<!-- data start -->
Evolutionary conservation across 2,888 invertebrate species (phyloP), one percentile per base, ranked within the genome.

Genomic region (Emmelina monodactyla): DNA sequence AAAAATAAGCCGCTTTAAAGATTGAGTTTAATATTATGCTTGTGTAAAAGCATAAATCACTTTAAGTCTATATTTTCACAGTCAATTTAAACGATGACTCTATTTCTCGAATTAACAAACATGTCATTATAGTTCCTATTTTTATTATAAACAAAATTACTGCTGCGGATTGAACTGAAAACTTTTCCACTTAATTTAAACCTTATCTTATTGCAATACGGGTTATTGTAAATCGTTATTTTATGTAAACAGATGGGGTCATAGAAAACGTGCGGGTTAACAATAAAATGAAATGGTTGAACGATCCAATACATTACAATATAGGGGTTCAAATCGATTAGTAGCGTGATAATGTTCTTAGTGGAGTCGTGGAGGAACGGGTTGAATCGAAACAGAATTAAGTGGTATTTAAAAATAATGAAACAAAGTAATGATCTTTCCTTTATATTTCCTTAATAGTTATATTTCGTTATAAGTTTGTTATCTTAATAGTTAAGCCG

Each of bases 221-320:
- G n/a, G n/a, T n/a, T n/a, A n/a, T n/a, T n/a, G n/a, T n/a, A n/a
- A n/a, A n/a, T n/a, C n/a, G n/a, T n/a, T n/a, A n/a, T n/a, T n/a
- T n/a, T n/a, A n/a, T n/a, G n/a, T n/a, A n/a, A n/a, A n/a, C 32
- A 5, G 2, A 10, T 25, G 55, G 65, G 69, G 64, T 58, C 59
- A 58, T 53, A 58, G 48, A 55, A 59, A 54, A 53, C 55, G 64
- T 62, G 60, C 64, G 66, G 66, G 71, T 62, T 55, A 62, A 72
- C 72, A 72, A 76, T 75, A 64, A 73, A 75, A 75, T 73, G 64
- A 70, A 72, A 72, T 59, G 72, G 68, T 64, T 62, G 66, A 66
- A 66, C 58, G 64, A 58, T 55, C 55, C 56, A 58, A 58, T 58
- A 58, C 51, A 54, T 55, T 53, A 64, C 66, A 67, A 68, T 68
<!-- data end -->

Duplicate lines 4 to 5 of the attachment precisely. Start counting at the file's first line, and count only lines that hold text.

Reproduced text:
- G n/a, G n/a, T n/a, T n/a, A n/a, T n/a, T n/a, G n/a, T n/a, A n/a
- A n/a, A n/a, T n/a, C n/a, G n/a, T n/a, T n/a, A n/a, T n/a, T n/a